For some purposes it may be expedient to establish a given length of belting pay off and manually lock the reel against further unwinding without relying on the automatic locking which takes place upon acceleration of the belt pay off, as just described. A pair of manual locking pawls 39 are mounted on the housing 5 for engagement with the ratchet gears 30 when the spool 16) and gears 30 are pivoted rearwardly against the pressure of the hanger biasing leaf springs 23. As seen in phantom view in FIGURE 7, the hanger contacting levers 38 may be manually rotated by the crank arm 35 to the point where they are horizontally positioned and thereby force the hangers and spool rearwardly so that the ratchet gears 30 are both engaged by the manual locking pawls 39. In the embodiment shown and illustrated the manual lock condition will be continually held by the levers 38 being moved to the dotted line position and maintained against the force of the biasing springs 23 until the levers are returned to the solid line position by the seat occupant, however, additional means for latching the mechanism in the so-called manual lock position could be provided by one skilled in the art without departing from the scope of the invention.

A second and simplified embodiment of the invention appears in FIGURE 6 of the drawings. This embodiment comprises the same sub-combination of essential elements as the preferred form including the housing 5, hangers 14a and 14b, spool 10 and ratchet gears 30. The manual lock and manual reset features of the preferred form have been eliminated for economys sake. A pair of reset springs 51 whose biasing forces are adjustably fixed by abutting set screws 53 keep the hangers 14a and 14b in a vertical position except under conditions of belt pay off acceleration which produce a force moment sufficient to move the reset springs 51 back to the position shown in solid lines in FIGURE 6. Upon reaching a certain forward pivotal position, the ratchet gears 30 engage a pawl formed by a strike-out in the housing wall and the ratchet gear is brought to a stop. When the forces producing the forward motion of the spool and ratchet have disappeared the rearward pressure of the reset springs 51 repositions the hangers 14a and 14b and spool 10 for normal take up and pay out of belting.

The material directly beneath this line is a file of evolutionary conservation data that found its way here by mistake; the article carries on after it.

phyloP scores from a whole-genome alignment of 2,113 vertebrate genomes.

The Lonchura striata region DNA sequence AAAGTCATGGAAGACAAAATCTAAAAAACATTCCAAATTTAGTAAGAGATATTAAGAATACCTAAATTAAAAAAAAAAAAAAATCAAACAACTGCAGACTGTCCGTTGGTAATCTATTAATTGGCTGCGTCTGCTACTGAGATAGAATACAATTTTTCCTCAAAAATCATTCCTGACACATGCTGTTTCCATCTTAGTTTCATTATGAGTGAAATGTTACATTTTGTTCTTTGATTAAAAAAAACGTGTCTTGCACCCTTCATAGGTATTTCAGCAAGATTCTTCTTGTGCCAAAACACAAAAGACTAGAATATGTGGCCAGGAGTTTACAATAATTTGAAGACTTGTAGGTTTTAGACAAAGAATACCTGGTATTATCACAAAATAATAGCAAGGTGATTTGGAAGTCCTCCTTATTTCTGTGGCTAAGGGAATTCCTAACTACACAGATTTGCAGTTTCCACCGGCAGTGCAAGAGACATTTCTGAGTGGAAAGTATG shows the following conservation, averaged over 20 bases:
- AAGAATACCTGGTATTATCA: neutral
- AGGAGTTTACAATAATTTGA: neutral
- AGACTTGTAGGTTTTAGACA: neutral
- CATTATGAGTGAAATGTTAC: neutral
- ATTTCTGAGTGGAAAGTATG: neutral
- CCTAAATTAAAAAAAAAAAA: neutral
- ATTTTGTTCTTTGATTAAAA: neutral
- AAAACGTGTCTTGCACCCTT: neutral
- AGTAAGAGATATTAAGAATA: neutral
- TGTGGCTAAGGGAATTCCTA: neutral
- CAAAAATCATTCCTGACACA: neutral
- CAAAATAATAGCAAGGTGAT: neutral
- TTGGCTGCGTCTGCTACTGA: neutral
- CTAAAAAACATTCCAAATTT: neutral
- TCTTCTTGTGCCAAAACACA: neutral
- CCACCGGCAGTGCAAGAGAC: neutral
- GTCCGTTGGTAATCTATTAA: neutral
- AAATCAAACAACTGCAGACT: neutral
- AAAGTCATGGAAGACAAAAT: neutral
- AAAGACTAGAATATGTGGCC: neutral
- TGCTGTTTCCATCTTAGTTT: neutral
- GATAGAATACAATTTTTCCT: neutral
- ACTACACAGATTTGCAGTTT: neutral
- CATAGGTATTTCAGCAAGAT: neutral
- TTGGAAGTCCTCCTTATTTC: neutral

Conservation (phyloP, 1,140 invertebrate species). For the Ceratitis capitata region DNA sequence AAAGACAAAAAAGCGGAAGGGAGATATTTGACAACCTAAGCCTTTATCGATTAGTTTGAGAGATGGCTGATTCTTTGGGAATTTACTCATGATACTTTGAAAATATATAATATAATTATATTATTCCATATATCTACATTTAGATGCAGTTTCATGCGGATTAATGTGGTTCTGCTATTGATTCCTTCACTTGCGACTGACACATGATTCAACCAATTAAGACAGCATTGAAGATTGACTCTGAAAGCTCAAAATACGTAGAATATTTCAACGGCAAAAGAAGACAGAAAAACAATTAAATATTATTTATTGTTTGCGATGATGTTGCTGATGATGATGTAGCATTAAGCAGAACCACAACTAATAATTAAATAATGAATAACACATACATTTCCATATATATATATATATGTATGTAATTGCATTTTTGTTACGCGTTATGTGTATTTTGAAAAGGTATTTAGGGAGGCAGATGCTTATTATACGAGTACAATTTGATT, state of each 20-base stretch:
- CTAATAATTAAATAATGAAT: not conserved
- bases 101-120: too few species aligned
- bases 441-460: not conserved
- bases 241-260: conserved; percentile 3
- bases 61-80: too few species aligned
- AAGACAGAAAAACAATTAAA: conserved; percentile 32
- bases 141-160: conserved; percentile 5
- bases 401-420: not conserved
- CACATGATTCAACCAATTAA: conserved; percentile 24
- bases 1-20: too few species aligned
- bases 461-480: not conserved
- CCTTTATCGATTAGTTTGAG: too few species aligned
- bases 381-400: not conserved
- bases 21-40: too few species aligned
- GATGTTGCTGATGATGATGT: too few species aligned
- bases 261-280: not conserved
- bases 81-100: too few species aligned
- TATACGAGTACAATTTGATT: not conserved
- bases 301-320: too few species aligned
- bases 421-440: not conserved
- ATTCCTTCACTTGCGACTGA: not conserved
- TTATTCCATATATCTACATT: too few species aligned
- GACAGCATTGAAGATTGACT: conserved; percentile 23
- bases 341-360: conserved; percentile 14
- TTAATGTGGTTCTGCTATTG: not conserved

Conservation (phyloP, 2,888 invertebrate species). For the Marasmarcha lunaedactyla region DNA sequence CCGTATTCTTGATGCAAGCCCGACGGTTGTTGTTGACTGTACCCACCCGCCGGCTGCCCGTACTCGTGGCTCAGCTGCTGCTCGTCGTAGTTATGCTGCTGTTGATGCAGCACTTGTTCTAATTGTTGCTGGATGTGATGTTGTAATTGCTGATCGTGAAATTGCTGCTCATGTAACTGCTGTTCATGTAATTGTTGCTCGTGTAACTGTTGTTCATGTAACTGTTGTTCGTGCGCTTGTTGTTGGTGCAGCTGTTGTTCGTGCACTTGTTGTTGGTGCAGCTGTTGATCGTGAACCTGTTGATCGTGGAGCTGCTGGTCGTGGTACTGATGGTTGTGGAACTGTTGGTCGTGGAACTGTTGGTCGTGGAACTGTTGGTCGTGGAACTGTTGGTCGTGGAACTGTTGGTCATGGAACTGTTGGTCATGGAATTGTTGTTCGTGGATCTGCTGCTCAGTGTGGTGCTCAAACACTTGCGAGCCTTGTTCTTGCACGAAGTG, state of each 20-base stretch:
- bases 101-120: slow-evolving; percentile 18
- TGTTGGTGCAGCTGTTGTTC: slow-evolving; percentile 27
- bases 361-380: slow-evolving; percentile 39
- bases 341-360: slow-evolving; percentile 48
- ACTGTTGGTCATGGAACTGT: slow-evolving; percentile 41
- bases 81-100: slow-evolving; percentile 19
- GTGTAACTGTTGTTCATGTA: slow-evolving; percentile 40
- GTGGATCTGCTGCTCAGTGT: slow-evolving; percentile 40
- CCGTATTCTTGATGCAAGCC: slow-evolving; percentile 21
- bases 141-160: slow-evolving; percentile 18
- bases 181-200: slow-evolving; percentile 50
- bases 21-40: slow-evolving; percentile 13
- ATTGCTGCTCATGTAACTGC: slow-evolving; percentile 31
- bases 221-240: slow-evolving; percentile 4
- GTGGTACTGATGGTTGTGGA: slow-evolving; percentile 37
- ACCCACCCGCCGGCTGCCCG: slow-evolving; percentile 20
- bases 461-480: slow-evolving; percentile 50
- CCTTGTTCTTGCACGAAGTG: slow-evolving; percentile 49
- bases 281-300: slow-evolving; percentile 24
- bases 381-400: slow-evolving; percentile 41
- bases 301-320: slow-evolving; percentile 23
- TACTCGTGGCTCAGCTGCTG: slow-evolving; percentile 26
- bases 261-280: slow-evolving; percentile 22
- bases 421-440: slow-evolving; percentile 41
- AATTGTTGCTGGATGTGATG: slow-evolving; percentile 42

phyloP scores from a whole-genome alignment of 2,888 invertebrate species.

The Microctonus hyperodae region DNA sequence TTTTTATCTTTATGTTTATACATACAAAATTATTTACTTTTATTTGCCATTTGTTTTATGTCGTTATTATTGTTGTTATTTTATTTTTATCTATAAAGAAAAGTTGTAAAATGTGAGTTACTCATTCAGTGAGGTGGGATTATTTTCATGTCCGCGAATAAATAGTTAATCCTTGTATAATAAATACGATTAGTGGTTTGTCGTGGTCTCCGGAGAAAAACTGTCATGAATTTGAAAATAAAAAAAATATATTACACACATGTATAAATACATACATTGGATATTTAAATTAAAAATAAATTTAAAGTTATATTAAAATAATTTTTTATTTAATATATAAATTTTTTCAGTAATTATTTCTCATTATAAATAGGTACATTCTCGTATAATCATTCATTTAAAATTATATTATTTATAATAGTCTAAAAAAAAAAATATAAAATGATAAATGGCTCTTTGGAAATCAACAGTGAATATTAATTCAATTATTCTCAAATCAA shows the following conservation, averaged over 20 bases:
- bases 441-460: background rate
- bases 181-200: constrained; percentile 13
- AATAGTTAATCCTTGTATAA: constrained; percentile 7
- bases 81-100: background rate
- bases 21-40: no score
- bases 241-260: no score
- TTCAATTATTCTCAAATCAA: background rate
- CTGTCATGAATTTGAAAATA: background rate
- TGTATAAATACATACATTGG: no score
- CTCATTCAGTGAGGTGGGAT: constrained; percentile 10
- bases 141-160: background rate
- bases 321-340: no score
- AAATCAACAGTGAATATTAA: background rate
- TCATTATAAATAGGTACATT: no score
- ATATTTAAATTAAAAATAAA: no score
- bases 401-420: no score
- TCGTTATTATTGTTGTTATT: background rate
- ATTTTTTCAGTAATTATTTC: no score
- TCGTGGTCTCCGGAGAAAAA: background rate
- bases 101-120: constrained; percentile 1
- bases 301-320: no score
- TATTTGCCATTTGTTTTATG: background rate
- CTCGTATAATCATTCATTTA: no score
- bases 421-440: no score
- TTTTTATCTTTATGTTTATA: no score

Having thus described the several useful and novel features of the inertia locking reel of the present invention in connection with the accompanying drawings, it will be seen that the many worthwhile objectives for which it was designed have been achieved. Although but two of the several possible embodiments of the invention have been illustrated and described herein, I realize that certain additional modifications may well occur to those skilled in the art Within the broad teaching hereof; hence, it is my intention that the scope of protection afforded hereby shall be limited only insofar as said limitations are expressly set forth in the appended claims.

I claim:

1. A safety harness locking device, comprising;

a housing;

a spool;

support means rotatably mounting said spool and pivotally attached to the housing;

at least one ratchet gear carried by said spool and rotatable therewith; means carried by the housing and arranged in contact with the support means to normally maintain the support means in a fixed position relative to the housing;

at least one pawl member carried by the housing for pivotal movement and biased into position to lockingly engage the said ratchet gear in ratchet relation when the spool and gear are pivotally moved in one direction from the said normal position;

said contact means including means mounted on said housing biasing said support means for movement in said one direction to maintain said pawl member in locking engagement with said ratchet gear when the support means is moved from said normal position; and